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Journal ArticleDOI
TL;DR: The sensitivity of the commonly used progressive multiple sequence alignment method has been greatly improved and modifications are incorporated into a new program, CLUSTAL W, which is freely available.
Abstract: The sensitivity of the commonly used progressive multiple sequence alignment method has been greatly improved for the alignment of divergent protein sequences. Firstly, individual weights are assigned to each sequence in a partial alignment in order to down-weight near-duplicate sequences and up-weight the most divergent ones. Secondly, amino acid substitution matrices are varied at different alignment stages according to the divergence of the sequences to be aligned. Thirdly, residue-specific gap penalties and locally reduced gap penalties in hydrophilic regions encourage new gaps in potential loop regions rather than regular secondary structure. Fourthly, positions in early alignments where gaps have been opened receive locally reduced gap penalties to encourage the opening up of new gaps at these positions. These modifications are incorporated into a new program, CLUSTAL W which is freely available.

63,427 citations


"Complete inventory of ABC proteins ..." refers methods in this paper

  • ...In order to indicate the subfamily type, the NBDs of both C. albicans and the closest homologue obtained from BLAST searches [Altschul et al., 1997] were aligned using ClustalW [Thompson et al., 1994]....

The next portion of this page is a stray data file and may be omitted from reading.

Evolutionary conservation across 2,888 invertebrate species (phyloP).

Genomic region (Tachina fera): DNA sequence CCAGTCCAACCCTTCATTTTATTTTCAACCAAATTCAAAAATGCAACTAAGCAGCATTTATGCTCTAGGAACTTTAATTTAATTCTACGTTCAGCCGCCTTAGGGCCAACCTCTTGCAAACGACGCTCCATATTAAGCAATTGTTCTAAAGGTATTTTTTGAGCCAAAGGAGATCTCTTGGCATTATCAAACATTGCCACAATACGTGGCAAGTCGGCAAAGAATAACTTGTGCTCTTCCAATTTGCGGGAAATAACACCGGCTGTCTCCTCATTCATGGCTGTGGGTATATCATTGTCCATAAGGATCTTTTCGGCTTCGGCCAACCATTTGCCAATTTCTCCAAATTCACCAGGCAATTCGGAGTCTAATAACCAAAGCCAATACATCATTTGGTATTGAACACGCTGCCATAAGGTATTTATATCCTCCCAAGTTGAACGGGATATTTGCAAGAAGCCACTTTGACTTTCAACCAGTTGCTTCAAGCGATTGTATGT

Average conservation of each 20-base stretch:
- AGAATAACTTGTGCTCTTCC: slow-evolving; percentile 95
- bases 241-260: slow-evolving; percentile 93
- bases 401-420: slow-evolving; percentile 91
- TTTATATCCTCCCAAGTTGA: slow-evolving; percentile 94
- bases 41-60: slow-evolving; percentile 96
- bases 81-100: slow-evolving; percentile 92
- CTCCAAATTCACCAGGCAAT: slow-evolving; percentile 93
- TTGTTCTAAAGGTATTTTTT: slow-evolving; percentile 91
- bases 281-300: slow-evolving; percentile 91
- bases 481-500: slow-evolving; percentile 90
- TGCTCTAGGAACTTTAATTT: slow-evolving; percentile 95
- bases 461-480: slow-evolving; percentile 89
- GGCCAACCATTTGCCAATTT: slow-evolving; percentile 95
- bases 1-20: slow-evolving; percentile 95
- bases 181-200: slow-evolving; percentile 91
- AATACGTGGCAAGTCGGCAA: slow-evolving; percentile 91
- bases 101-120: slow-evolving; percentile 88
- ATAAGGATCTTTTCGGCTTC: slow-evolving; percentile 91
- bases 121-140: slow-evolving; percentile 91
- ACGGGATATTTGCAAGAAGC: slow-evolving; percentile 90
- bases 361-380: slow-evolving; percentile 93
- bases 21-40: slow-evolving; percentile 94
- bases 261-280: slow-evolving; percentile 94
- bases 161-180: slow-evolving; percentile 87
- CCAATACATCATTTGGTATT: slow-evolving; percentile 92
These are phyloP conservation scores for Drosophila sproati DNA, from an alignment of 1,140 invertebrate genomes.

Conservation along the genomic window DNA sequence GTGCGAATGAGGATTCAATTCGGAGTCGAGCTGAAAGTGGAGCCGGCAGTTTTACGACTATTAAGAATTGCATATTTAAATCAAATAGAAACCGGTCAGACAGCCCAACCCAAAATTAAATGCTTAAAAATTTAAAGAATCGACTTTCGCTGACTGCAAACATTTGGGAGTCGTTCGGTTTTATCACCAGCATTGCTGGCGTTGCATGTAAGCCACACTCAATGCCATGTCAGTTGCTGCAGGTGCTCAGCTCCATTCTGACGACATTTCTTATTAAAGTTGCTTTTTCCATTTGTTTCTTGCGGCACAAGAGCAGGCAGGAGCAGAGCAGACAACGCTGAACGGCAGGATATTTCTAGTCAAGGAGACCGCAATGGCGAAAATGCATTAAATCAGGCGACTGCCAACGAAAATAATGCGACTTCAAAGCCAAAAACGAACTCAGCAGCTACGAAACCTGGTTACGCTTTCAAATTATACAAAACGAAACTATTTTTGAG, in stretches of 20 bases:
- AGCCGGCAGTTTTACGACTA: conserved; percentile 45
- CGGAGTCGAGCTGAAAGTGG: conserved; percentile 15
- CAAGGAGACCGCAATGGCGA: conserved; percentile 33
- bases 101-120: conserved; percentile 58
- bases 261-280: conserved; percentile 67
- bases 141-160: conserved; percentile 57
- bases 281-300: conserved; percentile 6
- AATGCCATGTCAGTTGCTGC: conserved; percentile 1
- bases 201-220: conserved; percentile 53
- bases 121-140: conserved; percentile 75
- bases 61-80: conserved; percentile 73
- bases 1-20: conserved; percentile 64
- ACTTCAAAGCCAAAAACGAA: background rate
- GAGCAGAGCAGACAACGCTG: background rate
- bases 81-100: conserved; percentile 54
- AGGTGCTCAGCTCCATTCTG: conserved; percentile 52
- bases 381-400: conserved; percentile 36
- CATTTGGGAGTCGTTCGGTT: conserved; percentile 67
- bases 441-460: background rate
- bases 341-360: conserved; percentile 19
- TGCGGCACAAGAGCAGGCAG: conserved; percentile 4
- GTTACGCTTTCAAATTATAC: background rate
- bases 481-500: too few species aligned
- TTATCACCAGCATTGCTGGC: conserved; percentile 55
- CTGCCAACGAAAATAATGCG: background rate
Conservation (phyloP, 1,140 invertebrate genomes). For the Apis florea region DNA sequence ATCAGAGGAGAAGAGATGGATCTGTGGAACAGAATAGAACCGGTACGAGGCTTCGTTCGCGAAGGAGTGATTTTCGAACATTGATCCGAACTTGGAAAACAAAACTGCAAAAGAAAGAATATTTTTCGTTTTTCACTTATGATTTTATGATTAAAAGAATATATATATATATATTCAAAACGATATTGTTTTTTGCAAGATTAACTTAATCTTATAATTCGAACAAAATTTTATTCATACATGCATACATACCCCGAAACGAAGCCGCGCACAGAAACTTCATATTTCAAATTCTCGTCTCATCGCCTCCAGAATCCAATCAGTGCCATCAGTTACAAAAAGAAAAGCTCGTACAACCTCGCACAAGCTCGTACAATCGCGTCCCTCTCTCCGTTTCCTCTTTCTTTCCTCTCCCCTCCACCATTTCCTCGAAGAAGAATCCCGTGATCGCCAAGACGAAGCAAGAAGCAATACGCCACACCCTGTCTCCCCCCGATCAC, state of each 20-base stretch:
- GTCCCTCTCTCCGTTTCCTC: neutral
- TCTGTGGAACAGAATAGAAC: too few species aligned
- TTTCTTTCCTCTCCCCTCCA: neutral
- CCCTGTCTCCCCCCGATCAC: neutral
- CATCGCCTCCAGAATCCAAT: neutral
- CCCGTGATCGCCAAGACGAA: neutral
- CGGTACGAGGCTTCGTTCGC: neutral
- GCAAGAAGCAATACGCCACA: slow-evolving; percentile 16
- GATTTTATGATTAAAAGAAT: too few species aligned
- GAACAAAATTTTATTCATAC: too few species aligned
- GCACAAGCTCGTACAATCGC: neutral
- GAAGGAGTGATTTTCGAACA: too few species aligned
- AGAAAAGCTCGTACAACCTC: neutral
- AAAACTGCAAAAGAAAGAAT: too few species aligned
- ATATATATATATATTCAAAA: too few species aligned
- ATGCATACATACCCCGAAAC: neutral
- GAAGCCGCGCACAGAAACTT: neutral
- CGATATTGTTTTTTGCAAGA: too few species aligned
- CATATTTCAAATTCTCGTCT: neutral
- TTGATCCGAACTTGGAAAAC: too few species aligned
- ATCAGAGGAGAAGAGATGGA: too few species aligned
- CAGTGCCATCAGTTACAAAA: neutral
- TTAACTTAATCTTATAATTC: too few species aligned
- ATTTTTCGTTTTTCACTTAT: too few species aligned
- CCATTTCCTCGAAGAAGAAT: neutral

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  • ...Initially, 120 ABC protein sequences were selected as query sequences and were aligned using ClustalW [Thompson et al., 1994]....

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Journal ArticleDOI
TL;DR: The neighbor-joining method and Sattath and Tversky's method are shown to be generally better than the other methods for reconstructing phylogenetic trees from evolutionary distance data.
Abstract: A new method called the neighbor-joining method is proposed for reconstructing phylogenetic trees from evolutionary distance data. The principle of this method is to find pairs of operational taxonomic units (OTUs [= neighbors]) that minimize the total branch length at each stage of clustering of OTUs starting with a starlike tree. The branch lengths as well as the topology of a parsimonious tree can quickly be obtained by using this method. Using computer simulation, we studied the efficiency of this method in obtaining the correct unrooted tree in comparison with that of five other tree-making methods: the unweighted pair group method of analysis, Farris's method, Sattath and Tversky's method, Li's method, and Tateno et al.'s modified Farris method. The new, neighbor-joining method and Sattath and Tversky's method are shown to be generally better than the other methods.